Fraser Webb
Year 12 Student, Captain of Boats

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Boys' Achievements

Co-Captain of Surfing

  • Archibald (Archie) Frazer (Ferguson)
  • Nicholas Verryn (Alexander)

Duke of Edinburgh 

Bronze Level 

First Name

Surname

Year

House

Rupert

Arbuckle

10

Keys

James

Bennett

11

Brisbane

Oliver

Cropp-Chabanne

10

Brisbane

Geordie

Hamilton

10

Ross

Aidan

McKie

10

Cameron

Jack

Rigg

10

Anderson

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Colours and Honours

Year 12 Academic Colours (previously received Colours)

The following boys are awarded Academic Colours, having previously received Academic Colours.

First Name

Surname

House

Charlie

Bevan

Alexander

Ronan

Cameron

Anderson

Alex

Chew

Brisbane

Adam

Darley

Anderson

Ashley

Edgar

Brisbane

Giancarlo (Gianni)

Kain

Brisbane

Patrick

Latchem

Ferguson

Casey

Lawrence

Ferguson

Eden

Messina

Keys

Darius

Opie

Shearer

Charlie

Radici

Cameron

Max

Shervington

Anderson

William

Steinberg

Brisbane

Matthew (Matt)

Steinepreis

Cameron

Arun

Tibballs

Shearer

Sam

Wake

Brisbane

Andrew

Walton

Keys

Daniel

Wiese

Keys

The following boys are awarded Academic Colours for the first time.

First Name

Surname

House

Santino

Febbo

Ross

Aidan

Matthews

Cameron

Year 12 Academic Honours

The following boys are awarded Academic Honours.

First Name

Surname

House

Charlie

Bevan

Alexander

Ronan

Cameron

Anderson

Alex

Chew

Brisbane

Adam

Darley

Anderson

Ashley

Edgar

Brisbane

Giancarlo (Gianni)

Kain

Brisbane

Patrick

Latchem

Ferguson

Darius

Opie

Shearer

Charlie

Radici

Cameron

William

Steinberg

Brisbane

Matthew (Matt)

Steinepreis

Cameron

Arun

Tibballs

Shearer

Sam

Wake

Brisbane

Daniel

Wiese

Keys

Colours and Honours

Basketball 2020

The following boys are awarded Colours for Basketball in 2020 and have previously received Colours.

First Name

Surname

Year

House

Previous Colours

Timothy (Tim)

Imison

11

Ross

Badminton 19

Thomas (Tom)

Lynch

11

Brisbane

Basketball Pipe Band 19

Zavier

McGillivray

11

Ross

Basketball 19

Charlie

Bevan

12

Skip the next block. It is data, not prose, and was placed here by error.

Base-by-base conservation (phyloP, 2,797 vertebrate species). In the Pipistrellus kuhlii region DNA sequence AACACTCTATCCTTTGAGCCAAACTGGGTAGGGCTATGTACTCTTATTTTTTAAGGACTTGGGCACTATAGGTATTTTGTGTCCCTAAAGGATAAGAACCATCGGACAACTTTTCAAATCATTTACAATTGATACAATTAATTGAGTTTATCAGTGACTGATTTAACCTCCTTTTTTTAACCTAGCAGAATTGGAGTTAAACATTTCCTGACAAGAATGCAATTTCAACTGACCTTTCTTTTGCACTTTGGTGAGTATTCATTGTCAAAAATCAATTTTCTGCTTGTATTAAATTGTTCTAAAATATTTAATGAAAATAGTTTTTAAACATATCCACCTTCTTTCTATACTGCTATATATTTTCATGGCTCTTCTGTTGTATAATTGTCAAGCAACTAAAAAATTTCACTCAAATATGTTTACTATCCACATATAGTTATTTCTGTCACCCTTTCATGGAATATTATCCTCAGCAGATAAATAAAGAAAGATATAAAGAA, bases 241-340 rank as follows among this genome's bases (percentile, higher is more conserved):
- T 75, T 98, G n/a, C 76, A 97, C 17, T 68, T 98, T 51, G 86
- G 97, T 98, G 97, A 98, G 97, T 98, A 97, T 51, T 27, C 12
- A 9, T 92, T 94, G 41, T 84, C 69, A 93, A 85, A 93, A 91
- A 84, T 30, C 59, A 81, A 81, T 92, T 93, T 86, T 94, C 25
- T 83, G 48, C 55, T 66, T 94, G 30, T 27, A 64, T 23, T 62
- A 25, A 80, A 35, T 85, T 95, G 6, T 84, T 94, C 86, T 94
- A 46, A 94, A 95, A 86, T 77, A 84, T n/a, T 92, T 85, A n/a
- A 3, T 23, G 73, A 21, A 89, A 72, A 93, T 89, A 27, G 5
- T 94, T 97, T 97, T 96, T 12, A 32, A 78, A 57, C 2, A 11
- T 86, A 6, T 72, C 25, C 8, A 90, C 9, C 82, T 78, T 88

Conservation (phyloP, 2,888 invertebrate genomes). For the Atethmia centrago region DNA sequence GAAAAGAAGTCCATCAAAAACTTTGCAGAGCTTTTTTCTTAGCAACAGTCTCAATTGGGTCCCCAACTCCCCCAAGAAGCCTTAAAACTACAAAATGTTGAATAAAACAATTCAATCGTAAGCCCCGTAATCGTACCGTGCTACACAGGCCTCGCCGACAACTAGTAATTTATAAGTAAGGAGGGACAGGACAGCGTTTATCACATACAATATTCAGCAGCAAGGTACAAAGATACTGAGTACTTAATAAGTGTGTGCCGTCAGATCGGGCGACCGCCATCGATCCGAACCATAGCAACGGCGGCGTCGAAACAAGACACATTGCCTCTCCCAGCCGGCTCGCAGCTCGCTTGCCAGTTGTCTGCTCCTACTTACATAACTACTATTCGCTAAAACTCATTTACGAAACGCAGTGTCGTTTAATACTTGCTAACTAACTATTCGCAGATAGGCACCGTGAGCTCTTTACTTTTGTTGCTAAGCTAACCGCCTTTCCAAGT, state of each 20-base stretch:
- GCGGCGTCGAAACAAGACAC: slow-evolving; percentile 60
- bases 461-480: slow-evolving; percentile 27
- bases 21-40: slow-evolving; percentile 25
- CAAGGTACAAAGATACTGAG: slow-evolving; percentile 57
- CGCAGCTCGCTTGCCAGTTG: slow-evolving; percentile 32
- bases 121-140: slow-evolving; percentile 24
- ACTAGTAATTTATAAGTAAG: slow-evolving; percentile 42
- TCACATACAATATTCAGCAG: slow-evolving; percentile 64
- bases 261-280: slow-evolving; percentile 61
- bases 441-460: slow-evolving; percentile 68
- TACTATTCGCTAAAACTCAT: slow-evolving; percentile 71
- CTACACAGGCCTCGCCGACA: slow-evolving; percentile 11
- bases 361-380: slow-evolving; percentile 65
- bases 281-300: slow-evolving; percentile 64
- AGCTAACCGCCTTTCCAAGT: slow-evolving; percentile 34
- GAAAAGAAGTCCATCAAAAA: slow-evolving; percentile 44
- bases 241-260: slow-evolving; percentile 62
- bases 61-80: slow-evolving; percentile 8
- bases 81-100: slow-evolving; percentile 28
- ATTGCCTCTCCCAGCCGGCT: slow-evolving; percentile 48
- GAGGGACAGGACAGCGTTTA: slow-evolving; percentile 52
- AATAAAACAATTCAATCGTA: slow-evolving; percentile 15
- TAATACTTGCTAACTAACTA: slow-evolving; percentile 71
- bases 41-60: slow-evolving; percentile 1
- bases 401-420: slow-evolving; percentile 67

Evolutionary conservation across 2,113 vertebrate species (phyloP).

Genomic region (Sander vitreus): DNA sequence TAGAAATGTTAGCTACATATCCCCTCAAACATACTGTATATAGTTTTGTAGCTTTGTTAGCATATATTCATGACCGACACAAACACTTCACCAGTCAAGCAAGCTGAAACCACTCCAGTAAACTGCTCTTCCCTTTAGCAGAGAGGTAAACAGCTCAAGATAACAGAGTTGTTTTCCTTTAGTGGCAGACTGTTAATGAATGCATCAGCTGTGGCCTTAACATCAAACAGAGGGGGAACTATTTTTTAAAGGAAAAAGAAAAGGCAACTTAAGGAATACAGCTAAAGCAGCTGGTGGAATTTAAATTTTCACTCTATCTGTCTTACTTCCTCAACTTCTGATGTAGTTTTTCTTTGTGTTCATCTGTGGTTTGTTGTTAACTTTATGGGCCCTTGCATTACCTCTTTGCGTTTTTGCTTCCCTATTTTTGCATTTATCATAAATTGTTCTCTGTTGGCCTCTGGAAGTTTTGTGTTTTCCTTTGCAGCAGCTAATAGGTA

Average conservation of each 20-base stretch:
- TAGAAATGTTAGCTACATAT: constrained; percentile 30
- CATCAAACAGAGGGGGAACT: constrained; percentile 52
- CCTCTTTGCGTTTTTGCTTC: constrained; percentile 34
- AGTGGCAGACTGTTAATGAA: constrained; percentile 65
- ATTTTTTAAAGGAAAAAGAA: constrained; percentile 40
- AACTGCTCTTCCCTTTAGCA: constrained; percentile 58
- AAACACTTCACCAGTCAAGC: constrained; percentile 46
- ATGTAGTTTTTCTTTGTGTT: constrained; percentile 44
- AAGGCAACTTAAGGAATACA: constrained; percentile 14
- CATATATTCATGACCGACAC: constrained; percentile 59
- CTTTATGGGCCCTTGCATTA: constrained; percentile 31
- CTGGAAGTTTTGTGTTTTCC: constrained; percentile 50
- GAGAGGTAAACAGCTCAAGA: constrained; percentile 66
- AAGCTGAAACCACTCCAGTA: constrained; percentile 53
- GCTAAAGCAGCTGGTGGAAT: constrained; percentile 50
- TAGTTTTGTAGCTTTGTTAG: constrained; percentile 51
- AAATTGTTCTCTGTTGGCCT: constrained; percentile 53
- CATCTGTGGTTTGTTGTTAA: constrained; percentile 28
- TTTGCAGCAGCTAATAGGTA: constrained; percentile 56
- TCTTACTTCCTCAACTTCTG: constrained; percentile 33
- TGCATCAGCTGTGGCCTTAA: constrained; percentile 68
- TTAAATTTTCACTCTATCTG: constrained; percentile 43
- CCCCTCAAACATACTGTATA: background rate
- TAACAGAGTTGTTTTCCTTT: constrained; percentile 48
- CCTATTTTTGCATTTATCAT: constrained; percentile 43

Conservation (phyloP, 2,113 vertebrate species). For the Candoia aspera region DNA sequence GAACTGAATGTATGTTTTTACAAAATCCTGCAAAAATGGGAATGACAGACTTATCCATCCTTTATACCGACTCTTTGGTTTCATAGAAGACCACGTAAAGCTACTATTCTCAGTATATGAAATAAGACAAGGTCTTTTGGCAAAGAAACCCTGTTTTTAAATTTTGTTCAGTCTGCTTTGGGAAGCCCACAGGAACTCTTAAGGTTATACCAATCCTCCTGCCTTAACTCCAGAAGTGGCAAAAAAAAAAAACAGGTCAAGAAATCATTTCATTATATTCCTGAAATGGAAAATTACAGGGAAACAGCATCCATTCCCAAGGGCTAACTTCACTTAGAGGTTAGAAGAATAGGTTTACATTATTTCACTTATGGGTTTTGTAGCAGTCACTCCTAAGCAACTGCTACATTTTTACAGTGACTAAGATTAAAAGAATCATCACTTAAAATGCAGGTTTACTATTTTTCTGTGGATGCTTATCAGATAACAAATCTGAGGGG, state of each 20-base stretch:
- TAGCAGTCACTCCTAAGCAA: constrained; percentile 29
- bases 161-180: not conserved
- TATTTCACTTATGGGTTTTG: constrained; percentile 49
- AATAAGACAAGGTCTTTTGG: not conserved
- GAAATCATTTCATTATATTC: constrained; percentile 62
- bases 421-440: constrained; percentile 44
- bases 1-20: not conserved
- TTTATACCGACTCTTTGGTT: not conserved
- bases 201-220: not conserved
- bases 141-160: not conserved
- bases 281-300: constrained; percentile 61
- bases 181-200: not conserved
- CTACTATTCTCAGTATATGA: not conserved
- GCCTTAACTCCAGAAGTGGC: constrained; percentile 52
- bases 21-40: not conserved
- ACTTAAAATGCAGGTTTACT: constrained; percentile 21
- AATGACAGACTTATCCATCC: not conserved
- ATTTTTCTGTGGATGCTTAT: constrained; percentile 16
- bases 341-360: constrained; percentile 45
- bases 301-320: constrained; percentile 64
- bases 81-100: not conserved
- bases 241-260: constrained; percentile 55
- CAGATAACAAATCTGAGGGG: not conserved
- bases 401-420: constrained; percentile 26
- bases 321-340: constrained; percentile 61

Alexander

Basketball 19

Reuben

Westerman

12

Keys

Athletics 17 18 19

The following boys are awarded new Colours for Basketball.

First Name

Surname

Year

House

Max

Della Franca

11

Anderson

James

Deykin

11

Cameron

Kobie-Jaxson

Abrahams

12

Cameron

Mathew

Crook

12

Alexander

Community Service 2020

The following boys are awarded Colours for Community Service in 2020 and have previously received Colours. 

First Name

Surname

Year

House

Previous Colours

Rhys

Williams

12

Anderson

Sailing 17 19

The following boys are awarded new Colours for Community Service.

First Name

Surname

Year

House

Jim

Allan

11

Cameron

Mederic

Gide

11

Anderson

Adam 

Darley

12

Anderson

Ronald

Fellows-Smith

12

St Andrews

Cricket 2020

The following boys are awarded Colours for Cricket in 2020 and have previously received Colours. 

First Name

Surname

Year

House

Previous Colours

Jack

Kapinkoff

11

Ferguson

Cricket 18

Alex

Chew

12

Brisbane

Cricket 18 19

Alex

Osborne

12

Alexander

Cricket 19

Lachlan

Simpson

12

Stuart

Cricket 18 19

Arun

Tibballs

12

Shearer

Cricket Com Serv 19

Riley

Waters

12

Anderson

Athletics Cricket Football 19

The following boys are awarded new Colours for Cricket.

First Name

Surname

Year

House

Rory

King

10

Shearer

Benjamin

Melville

10

Ross

Alexander

Melville

11

Ross

Nicholas

Paganin

11

Shearer

Rowing 2020

The following boys are awarded Colours for Rowing in 2020 and have previously received Colours.

First Name

Surname

Year

House

Previous Colours

Will

Partridge

12

Shearer

Pipe Band 18 19 Rowing 19

Benjamin

Scott

11

Ross

Pipe Band Public Speaking (Debating) 19

Angus

Walsh

12

Ferguson

Hockey 19

Matthew

Warne

12

Stuart

Rowing Rugby 19

The following boys are awarded new Colours for Rowing.

First Name

Surname

Year

House

Taye

Barlow

11

St Andrews

Pearson

Chambel

11

St Andrews

Benjamin (Ben)

Clarke

12

Shearer

Riley

Flecker

12

St Andrews

Fraser

Webb

12

St Andrews

The following boys are awarded Honours for Rowing.

First Name

Surname

Year

House

Matthew

Warne

12

Stuart

Matthew Warne (Year 12 Stuart House)

Matthew has represented Scotch College in the First VIII rowing crew for two seasons. Despite the challenge of differentiating between the performance of individuals in a crew, he has proved himself to be one of the best rowers the Boat Shed has produced in recent years. Matthew has demonstrated excellence in his attitude towards training. He possesses all the physical and mental attributes required to achieve at an elite level coupled with a high degree of technical skill, strength, power and endurance. 

Matthew gained selection for the State Pathway VIII in 2019 and 2020 and was a top-four priority pick for the Pathway squad in Western Australia. He would have had the opportunity for selection through to the Australian Junior selection trials in 2020 had the competition gone ahead. 

Matthew possesses an exemplary attitude and consistently displays a high level of sportsmanship. He has been a positive role model for all members of the Boat Club.

Congratulations to Matthew for receiving Honours for Achievement in Rowing.

Swimming 2020

The following boys are awarded Colours for Swimming in 2020 and have previously received Colours.

First Name

Surname

Year

House

Previous Colours

Declan

Cook

11

Brisbane

Swimming 19

Macsen

Friday

11

Alexander

Swimming 19

Nicolas

Le Page

11

Anderson

Swimming 18 19

Ruan

van der Riet

11

Ross

Swimming 18 19

Jesse

Coughlan

12

Alexander

Athletics 19 Swimming 18 19

Giancarlo (Gianni)

Kain

12

Brisbane

Drama Water Polo 18 19 Public Speaking (Debating) 19 Swimming 18